What ‘fake heiress’ Anna Delvey did next
Society’s scammer and faux heiress, Anna Delvey, who famously swindled almost $275,000 from banks, attempted to secure a loan for $24 million for a private arts club and placed a whopping $62,000 bill on a trusting Manhattan socialite’s credit card, has spent her first week of freedom after a three year sentencing.
Where was the first place Delvey returned to? Manhattan’s five-star Nomad Hotel, where the fraudster bathed alongside copious amounts of caviar and champagne. Taking to Instagram; Delvey has been updating her 85,000 followers with excursions to Sephora for beauty splurges, weekly visits to her probation officer in Brooklyn and snippets of the German film crew following her every move.
The faux heiress (who claimed to have a trust fund boasting $60 million when conning corporations) eventually apologised for her actions during parole last year where she pleaded ‘I just want to say that I’m really ashamed, and I’m really sorry for what I did’ – Delvey’s apologetic delivery subsequently acted as her jail-free card.
Although, the fraudster’s apology hasn’t had the quite same effect for a number of Devley’s victims. Michael Xufu Huang, a 26-year-old art collector and founder of X Museum in Beijing, fronted a $3,000 hotel bill while Delvey attended Venice Biennale in 2015 after promising to repay the collector. Michael is now showcasing an exhibition at his gallery, where the star piece takes shape as an oil painting capturing the 30-year-old fraudster in court, ‘I paid more for this work than the hotel charges I apparently lost,’ he jokes on social media.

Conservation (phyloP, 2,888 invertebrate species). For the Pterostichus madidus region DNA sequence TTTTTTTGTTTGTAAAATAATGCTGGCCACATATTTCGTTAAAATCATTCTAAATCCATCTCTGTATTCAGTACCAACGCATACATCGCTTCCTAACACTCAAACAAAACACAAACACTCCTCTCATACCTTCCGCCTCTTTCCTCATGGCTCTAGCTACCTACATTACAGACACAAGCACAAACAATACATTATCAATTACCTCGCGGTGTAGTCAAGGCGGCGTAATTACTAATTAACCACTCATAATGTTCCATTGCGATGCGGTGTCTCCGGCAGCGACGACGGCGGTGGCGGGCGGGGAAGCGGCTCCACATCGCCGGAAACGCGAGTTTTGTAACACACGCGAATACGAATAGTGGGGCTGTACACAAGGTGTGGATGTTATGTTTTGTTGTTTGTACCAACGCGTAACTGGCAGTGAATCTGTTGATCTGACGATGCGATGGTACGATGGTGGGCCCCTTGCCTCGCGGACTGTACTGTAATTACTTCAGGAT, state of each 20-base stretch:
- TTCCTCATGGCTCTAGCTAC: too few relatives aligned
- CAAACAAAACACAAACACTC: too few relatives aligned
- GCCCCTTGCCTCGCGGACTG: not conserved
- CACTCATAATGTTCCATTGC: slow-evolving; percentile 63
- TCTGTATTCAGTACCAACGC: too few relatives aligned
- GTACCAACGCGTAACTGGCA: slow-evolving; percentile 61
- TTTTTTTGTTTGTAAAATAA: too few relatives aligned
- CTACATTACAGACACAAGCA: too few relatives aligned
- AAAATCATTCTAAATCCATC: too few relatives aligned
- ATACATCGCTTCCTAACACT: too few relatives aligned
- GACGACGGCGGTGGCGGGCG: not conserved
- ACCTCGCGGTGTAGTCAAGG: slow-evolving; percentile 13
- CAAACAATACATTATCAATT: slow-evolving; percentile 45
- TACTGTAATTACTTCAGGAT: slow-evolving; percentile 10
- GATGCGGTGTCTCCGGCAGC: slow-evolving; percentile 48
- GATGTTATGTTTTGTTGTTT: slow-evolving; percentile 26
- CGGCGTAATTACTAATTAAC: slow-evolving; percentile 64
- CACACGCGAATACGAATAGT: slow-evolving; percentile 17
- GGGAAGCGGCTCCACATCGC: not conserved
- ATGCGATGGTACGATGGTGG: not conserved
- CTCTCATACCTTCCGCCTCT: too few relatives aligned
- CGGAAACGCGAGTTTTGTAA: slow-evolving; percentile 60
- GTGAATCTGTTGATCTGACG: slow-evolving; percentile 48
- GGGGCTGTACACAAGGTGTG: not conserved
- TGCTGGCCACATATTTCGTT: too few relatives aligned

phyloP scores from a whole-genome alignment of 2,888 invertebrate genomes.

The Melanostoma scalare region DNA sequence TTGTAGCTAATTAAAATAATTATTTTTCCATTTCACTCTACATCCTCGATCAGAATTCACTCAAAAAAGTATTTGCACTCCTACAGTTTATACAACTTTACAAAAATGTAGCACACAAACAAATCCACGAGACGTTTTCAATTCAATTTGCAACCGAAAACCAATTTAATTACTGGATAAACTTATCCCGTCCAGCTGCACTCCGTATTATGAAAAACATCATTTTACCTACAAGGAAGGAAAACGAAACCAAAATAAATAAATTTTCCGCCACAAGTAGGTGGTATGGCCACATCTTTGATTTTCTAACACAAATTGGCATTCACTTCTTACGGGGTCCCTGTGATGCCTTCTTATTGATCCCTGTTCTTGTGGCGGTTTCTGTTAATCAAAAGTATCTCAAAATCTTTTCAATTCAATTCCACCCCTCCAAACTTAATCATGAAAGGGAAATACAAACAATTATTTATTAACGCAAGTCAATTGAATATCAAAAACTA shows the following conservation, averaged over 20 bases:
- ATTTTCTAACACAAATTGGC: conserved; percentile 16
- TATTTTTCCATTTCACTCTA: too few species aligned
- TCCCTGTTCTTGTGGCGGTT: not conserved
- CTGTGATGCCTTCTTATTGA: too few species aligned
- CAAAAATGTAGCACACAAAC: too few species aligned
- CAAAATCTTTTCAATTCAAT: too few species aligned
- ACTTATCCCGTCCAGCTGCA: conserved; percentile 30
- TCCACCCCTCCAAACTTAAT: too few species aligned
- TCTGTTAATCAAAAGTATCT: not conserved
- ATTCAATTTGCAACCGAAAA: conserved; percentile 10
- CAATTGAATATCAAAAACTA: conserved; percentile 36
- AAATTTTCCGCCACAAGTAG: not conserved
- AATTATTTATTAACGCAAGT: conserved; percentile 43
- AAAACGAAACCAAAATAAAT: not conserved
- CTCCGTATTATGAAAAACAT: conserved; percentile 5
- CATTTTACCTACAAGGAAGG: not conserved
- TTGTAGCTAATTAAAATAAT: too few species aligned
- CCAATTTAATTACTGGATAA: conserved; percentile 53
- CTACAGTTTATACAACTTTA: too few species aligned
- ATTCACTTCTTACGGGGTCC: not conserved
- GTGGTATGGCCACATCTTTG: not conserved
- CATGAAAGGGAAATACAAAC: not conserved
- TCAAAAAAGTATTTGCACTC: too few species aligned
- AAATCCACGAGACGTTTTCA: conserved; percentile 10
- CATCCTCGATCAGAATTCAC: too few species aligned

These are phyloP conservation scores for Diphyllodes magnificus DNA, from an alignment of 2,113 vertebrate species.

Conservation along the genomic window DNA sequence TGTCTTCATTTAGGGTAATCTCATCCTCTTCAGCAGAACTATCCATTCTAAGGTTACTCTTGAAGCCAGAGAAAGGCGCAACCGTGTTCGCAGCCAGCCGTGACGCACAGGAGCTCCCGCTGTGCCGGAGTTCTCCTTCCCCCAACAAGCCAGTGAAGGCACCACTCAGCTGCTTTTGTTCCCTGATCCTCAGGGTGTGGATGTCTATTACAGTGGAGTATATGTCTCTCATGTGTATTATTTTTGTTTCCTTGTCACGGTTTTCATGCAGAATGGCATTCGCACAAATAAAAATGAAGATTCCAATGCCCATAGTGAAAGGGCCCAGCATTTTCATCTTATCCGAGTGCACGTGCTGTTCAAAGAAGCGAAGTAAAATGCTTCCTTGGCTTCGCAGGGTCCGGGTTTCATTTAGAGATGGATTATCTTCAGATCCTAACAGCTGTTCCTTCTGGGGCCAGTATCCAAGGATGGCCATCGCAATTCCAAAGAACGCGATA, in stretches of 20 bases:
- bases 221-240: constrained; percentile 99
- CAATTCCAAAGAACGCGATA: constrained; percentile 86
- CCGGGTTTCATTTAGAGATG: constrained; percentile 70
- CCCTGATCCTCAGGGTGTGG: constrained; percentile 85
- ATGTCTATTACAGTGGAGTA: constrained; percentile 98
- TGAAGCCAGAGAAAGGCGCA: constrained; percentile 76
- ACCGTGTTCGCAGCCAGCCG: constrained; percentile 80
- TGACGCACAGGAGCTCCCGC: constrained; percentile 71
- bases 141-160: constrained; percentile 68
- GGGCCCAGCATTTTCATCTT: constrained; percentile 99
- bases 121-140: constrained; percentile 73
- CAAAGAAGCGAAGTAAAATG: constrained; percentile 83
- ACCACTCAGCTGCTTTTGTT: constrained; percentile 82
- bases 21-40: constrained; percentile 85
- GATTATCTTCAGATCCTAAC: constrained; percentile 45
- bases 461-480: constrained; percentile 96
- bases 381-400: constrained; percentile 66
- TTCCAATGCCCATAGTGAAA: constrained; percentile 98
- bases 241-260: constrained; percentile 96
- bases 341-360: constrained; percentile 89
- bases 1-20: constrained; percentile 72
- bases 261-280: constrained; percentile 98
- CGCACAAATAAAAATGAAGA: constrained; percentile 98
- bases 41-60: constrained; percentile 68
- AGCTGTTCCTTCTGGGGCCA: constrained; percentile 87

Similarly, former Vanity Fair Photo Editor Rachel DeLoache Williams (who was famously left to pick up Delvey’s staggering $62,000 hotel bill in Morocco) has managed to rebuild her life after publishing book My Friend Anna: The True Story of a Fake Heiress and collaborating with Lena Dunham for an HBO adaptation of her story.
What’s next for Anna Delvey? Will she, like Rachel DeLoache Williams, publish a best-selling novel? Or continue to flutter in the art world as she did before her sentencing? Netflix confirmed that Inventing Anna, a series portraying the high society scammer, will be released early this year (with $198,956 of the $300,000 deal has been paid to victims). Delvey has also hinted at her first magazine cover on social media as well as releasing her own documentary on her life post-prison. Whatever it may be, Anna Delvey won’t be going away quietly.
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